SOME RANDOM THOUGHTS ABOUT THE USE OF THE TERM “CORE”
This morning, I received the following e-mail from reader Parker Werley:
“How does a band get to earn the proud badge of having -core in their genre?”
That’s a pretty simple question, but it’s also kind of thought provoking. So I thought maybe we could explore it here a little bit. Because, honestly, I’m not sure that I know what the answer is.
Obviously the “core” suffix originated with hardcore. When former Napalm Death drummer Mick Harris coined the term “grindcore,” I’d wager he meant the “core” part to be a specific reference to hardcore – early grind bands openly cited hardcore acts like Discharge as an influence.
But the phrase “metalcore” is where things start to get trickier. It was obviously meant, at least originally, to refer to bands that blended hardcore with metal. And for some bands, like Converge and Shai Hulud, the label fits.
But at this point, saying a metal band was influenced by hardcore is like saying a metal band was influenced by Slayer – it’s kind of a given (Slayer’s 1996 covers album, Undisputed Attitude, even contained a number of re-imaginings of hardcore classics). People have come to apply the “metalcore” tag to any number of bands, even when their hardcore influence is often negligible, they’ve now evolved well beyond a hardcore influence, or they sound absolutely nothing like any other bands who we can safely say fall into that genre. For example, Shadows Fall and the aforementioned Shai Hulud have little or nothing to do with one another, sonically speaking. I constantly hear people call Lamb of God metalcore, but Municipal Waste, who never get shoved under that heading, have a much more obvious hardcore influence (guitarist Ryan Waste has even expressed his love of D.R.I. to me in the past).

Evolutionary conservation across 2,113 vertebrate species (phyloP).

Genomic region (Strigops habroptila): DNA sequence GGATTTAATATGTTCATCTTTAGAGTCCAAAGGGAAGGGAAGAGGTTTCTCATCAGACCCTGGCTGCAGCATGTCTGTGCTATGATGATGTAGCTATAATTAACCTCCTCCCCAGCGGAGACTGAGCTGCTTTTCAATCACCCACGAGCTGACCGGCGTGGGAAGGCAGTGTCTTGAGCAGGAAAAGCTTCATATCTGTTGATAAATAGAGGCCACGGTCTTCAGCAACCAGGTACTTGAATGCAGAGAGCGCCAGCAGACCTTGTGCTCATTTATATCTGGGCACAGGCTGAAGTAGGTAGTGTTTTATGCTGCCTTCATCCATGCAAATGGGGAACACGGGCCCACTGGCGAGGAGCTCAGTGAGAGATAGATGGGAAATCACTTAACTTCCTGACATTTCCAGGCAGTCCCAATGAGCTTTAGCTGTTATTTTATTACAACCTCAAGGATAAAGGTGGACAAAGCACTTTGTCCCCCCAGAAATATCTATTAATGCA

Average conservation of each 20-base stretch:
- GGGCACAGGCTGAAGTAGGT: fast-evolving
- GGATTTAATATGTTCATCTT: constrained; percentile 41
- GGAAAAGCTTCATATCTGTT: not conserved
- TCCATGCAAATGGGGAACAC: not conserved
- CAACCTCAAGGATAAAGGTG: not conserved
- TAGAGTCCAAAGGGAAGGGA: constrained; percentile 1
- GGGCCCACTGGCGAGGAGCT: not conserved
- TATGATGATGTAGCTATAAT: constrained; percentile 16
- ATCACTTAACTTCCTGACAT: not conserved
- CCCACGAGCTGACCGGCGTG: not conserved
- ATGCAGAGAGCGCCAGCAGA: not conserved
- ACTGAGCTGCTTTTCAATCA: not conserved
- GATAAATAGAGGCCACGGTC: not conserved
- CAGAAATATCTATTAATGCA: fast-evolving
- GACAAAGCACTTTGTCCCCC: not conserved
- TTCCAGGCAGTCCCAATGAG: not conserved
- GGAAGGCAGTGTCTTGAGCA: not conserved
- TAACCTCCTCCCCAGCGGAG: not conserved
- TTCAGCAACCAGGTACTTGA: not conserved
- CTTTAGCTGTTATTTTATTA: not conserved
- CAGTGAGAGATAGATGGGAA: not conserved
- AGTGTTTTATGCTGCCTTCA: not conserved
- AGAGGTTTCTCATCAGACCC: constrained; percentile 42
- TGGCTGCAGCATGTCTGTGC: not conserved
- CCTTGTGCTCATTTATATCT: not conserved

Things get even sillier with deathcore. Take Suicide Silence, for example: does anyone really think these dudes spend a lot of time listening to Cro-Mags? Aside from some gang shouts, what evidence do we have that the members of All Shall Perish are Black Flag fans?
My point is this: the term “core” now seems to apply to any modern metal band that people don’t like and/or use breakdowns. It’s as amorphous as the word “nu.”
And yet, almost everyone seems to know what you mean when you say “core” (or “nu,” for that matter). When Vince coined the phrase “Sumeriancore,” I immediately understood what he was talking about. I don’t even think it’s a derogatory label; but there are bands that play modern technical death metal that are either on Sumerian or sound like a lot of the bands that are on Sumerian, so saying “Sumeriancore” just kinda makes sense.
This may be a conundrum that has no answer. The word “core” instantly conveys a lot about a band’s sound, but it does seem increasingly inaccurate when trying to convey the relationship between metal and punk.